NPWRC is developing, applying, and refining an integrated, process-based, systems model for prairie-pothole wetlands to facilitate forecasts of how climate and land-use change will affect wetland processes and biota. The Pothole Hydrology Linked System Simulator model (PHyLiSS) simulates changes in hydrology, water chemistry, plant communities, invertebrates, and other biota as a result of...

Date published: June 28, 2018
Status: Active

Development and validation of wetland-connectivity indicators in the U.S. Prairie Pothole Region

We are working in partnership with the U.S. Environmental Protection Agency to (1) quantify cumulative effects of prairie-pothole wetlands on stream communities; (2) explore relationships between aquatic-system connectivity and genetic-, species-, and ecosystem-scale biological diversity at watershed and landscape scales; (3) develop mapping unit descriptors based on biotic community traits...

Date published: June 27, 2018
Status: Active

Understanding consequences of management strategies for farmed wetlands to ecosystem services in the Prairie Pothole Region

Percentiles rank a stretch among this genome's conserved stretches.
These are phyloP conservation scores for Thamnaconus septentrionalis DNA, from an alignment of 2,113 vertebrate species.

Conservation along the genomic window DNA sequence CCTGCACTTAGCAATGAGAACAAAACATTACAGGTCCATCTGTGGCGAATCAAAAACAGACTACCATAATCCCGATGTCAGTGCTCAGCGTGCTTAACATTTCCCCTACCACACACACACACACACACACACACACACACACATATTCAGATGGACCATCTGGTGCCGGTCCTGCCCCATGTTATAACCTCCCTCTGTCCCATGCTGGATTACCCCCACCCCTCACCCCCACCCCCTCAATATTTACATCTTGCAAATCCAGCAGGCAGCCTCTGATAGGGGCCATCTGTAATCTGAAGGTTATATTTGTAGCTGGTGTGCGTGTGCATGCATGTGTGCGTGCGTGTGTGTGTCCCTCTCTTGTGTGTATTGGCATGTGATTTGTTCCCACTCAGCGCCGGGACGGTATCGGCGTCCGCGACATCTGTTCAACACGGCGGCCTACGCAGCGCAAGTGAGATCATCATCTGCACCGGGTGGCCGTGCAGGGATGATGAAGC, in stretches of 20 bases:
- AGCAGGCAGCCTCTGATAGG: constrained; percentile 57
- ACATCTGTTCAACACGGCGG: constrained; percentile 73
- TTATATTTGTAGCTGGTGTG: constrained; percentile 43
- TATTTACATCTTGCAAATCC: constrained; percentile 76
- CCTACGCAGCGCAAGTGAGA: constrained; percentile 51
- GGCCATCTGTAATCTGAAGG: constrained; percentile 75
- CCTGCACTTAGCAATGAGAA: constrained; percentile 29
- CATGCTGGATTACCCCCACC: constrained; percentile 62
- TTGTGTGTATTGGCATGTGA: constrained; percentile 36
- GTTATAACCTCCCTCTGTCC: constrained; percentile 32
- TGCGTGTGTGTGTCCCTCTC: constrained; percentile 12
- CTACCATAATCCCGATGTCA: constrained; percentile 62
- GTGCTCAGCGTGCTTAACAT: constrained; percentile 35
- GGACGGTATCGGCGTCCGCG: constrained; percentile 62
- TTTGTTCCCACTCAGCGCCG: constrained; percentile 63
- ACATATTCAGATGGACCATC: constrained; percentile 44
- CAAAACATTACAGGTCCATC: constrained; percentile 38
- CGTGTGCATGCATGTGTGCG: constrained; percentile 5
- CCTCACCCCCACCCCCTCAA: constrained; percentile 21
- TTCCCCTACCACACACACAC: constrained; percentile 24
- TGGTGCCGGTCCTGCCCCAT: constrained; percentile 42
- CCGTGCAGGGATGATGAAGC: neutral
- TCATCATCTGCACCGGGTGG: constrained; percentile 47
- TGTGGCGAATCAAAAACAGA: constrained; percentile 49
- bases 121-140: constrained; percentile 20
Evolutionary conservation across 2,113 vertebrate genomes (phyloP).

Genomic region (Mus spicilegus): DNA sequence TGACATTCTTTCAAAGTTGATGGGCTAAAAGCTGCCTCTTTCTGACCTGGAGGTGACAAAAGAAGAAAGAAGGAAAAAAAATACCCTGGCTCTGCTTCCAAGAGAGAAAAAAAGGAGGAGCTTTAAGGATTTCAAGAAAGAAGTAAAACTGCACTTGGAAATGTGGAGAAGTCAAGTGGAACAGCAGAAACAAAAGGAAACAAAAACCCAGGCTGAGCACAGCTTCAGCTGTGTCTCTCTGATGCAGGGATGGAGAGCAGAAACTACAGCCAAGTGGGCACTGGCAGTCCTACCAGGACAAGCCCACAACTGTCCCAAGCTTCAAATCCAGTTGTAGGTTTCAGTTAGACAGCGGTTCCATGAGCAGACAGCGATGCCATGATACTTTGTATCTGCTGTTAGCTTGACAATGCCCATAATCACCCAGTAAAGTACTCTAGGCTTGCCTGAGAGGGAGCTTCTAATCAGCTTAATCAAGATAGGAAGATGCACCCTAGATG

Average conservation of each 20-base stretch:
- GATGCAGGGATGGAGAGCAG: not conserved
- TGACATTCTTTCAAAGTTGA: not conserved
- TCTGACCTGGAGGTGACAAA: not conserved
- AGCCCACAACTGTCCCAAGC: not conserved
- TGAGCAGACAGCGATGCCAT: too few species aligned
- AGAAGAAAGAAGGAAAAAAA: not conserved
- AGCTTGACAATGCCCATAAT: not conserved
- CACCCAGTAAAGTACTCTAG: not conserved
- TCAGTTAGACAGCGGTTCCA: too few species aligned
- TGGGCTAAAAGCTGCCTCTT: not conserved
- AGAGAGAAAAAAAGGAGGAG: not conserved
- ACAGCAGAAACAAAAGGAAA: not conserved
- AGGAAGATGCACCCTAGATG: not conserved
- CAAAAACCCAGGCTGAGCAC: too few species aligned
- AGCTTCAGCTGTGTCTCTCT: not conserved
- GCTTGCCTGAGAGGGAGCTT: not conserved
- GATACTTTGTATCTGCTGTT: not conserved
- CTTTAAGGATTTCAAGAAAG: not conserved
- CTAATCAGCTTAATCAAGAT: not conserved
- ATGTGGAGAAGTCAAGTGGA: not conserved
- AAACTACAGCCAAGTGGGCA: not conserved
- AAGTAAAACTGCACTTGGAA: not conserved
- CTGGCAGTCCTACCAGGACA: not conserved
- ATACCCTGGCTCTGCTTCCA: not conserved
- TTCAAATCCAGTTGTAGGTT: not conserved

NPWRC is leading a partnership with North Dakota State University to examine ecological, social, and financial considerations of farming practices within temporarily-ponded wetlands. There has been a long history of cropping prairie pothole wetlands which are embedded within farm fields. Often wet conditions during spring or summer prevent farmers from getting a harvestable yield from these...

Contacts: Michael Anteau
Date published: June 27, 2018
Status: Active

Restoration of wetland invertebrates to improve wildlife habitat in Minnesota

Northern Prairie Wildlife Research Center (NPWRC) is investigating limitations to restoring abundant aquatic macroinvertebrate populations to Minnesota wetlands and shallow lakes. Recent research on larger more permanent wetlands in Minnesota indicates that there have been decreases in quality of wetlands of use by ducks. That research also describes a decline in abundance of amphipods, a...

Contacts: Michael Anteau
Date published: June 27, 2018
Status: Active

Importance of wetlands in intensively farmed landscapes to duck production

The Prairie Pothole Region of the northern Great Plains annually hosts 50–80% of North America’s ducks during the breeding season. Accordingly, there are significant government and private funds that go to conservation for the purposes of improving duck production in the region. The Prairie Pothole Region ecosystem has a number of stressors, intensive agriculture being chief among them. The...

Contacts: Michael Anteau